Tentatively, Trump’s unexpected friendship with Xi could signal a potential thawing of Sino-American relations. The problem remains, however, that Trump’s White House and State Department are ill-prepared to tackle in-depth China policy. Their China “expert”, Peter Navarro, is a China hawk known for his scathing critiques of China’s foreign policy. He does not speak Chinese and is not a frequent visitor to China. In fact, his position is so well known, and possibly even detrimental to Trump’s friendship with Xi, that he did not even accompany Trump on his trip to Asia this week. Another of his advisers, Matt Pottinger, does speak Chinese, but he has little to no background on Asia security policy.
The lack of China experts and advisers in the White House is telling. There are far more Japan experts in US government and foreign policy bodies. Americans just don’t have the knowledge or the background in China any more.
This was not always the case: academics and politicians played much larger roles in encouraging better US understanding of China in the 1970s than they do today. Ambassador John Holdridge was among the first to advise president Richard Nixon on his approach to normalising relations with Beijing, and he was a key part of Henry Kissinger’s secret initiative in 1971 to restore diplomatic relations. Richard Solomon, a former member of Nixon’s National Security Council, assisted with the historic “ping-pong diplomacy” that led to the normalisation. He also taught for five years at the University of Michigan, where his students were inspired by his knowledge in China. Ambassador Arthur Hummel spent his early years in China and retained a lifelong interest in and connection there that influenced his later career.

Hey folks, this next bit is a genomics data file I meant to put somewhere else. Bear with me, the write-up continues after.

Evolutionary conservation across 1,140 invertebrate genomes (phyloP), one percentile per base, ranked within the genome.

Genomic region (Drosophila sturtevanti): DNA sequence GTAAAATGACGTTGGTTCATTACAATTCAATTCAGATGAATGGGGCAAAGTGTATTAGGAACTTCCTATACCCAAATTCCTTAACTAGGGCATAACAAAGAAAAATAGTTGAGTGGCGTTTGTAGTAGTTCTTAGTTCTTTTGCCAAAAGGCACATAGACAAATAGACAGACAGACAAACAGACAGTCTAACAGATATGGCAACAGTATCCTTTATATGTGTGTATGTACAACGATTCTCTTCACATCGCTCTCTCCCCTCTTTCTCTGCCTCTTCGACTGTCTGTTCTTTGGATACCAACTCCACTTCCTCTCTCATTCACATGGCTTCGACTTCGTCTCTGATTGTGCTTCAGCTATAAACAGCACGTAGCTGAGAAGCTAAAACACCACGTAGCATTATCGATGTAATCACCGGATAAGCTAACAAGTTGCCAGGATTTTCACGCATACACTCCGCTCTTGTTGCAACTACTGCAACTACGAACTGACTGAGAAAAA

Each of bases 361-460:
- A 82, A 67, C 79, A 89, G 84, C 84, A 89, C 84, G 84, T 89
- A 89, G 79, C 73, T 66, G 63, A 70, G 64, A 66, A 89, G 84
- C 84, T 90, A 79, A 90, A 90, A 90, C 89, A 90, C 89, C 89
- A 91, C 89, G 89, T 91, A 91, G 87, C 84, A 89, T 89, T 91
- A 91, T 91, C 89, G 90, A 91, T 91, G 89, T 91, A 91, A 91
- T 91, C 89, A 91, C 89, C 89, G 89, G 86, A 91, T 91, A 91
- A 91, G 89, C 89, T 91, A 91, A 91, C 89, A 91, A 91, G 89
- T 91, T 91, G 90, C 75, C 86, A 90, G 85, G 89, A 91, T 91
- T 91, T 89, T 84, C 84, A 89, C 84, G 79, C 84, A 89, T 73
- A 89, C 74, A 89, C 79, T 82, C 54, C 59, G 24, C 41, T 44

All of these men, who have since passed away, were among those instrumental in encouraging better US working knowledge of and diplomatic relations with China. The disappearance of these old China hands in the US and the continued lack of trust and understanding has not been good for either Washington or Beijing. Having someone like Navarro as the White House’s top “China expert” only further encourages mistrust on both sides.